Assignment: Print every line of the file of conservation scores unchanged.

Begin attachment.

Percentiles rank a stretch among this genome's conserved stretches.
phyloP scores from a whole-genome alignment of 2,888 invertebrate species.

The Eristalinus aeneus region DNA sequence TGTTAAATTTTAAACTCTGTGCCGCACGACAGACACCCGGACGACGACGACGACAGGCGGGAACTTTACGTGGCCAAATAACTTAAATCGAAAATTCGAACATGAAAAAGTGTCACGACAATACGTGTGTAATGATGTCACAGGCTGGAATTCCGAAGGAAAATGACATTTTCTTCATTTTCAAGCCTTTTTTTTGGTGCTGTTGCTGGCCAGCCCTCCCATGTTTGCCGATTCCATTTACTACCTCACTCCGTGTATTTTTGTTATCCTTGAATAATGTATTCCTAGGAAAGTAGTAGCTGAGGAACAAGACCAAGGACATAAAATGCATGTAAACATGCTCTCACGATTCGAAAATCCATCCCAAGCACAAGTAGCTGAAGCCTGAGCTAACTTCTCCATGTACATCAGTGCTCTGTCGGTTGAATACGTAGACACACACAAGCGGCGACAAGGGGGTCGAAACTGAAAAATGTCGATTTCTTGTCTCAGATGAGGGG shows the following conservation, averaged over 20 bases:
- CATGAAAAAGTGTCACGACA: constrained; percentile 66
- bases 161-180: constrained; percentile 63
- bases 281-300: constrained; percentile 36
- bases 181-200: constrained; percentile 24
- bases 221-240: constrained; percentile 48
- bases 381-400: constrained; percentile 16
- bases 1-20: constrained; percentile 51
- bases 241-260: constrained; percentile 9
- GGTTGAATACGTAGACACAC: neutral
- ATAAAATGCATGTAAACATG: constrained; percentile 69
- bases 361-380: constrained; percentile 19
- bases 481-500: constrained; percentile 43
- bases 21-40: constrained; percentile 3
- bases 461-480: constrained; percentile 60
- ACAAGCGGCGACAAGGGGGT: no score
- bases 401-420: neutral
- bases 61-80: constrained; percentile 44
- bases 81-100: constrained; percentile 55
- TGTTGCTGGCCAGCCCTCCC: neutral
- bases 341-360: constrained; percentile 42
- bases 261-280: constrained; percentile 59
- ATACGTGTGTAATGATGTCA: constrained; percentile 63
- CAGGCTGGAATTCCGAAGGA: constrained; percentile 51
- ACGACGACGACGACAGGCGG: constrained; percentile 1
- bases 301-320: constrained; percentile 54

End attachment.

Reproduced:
Percentiles rank a stretch among this genome's conserved stretches.
phyloP scores from a whole-genome alignment of 2,888 invertebrate species.

The Eristalinus aeneus region DNA sequence TGTTAAATTTTAAACTCTGTGCCGCACGACAGACACCCGGACGACGACGACGACAGGCGGGAACTTTACGTGGCCAAATAACTTAAATCGAAAATTCGAACATGAAAAAGTGTCACGACAATACGTGTGTAATGATGTCACAGGCTGGAATTCCGAAGGAAAATGACATTTTCTTCATTTTCAAGCCTTTTTTTTGGTGCTGTTGCTGGCCAGCCCTCCCATGTTTGCCGATTCCATTTACTACCTCACTCCGTGTATTTTTGTTATCCTTGAATAATGTATTCCTAGGAAAGTAGTAGCTGAGGAACAAGACCAAGGACATAAAATGCATGTAAACATGCTCTCACGATTCGAAAATCCATCCCAAGCACAAGTAGCTGAAGCCTGAGCTAACTTCTCCATGTACATCAGTGCTCTGTCGGTTGAATACGTAGACACACACAAGCGGCGACAAGGGGGTCGAAACTGAAAAATGTCGATTTCTTGTCTCAGATGAGGGG shows the following conservation, averaged over 20 bases:
- CATGAAAAAGTGTCACGACA: constrained; percentile 66
- bases 161-180: constrained; percentile 63
- bases 281-300: constrained; percentile 36
- bases 181-200: constrained; percentile 24
- bases 221-240: constrained; percentile 48
- bases 381-400: constrained; percentile 16
- bases 1-20: constrained; percentile 51
- bases 241-260: constrained; percentile 9
- GGTTGAATACGTAGACACAC: neutral
- ATAAAATGCATGTAAACATG: constrained; percentile 69
- bases 361-380: constrained; percentile 19
- bases 481-500: constrained; percentile 43
- bases 21-40: constrained; percentile 3
- bases 461-480: constrained; percentile 60
- ACAAGCGGCGACAAGGGGGT: no score
- bases 401-420: neutral
- bases 61-80: constrained; percentile 44
- bases 81-100: constrained; percentile 55
- TGTTGCTGGCCAGCCCTCCC: neutral
- bases 341-360: constrained; percentile 42
- bases 261-280: constrained; percentile 59
- ATACGTGTGTAATGATGTCA: constrained; percentile 63
- CAGGCTGGAATTCCGAAGGA: constrained; percentile 51
- ACGACGACGACGACAGGCGG: constrained; percentile 1
- bases 301-320: constrained; percentile 54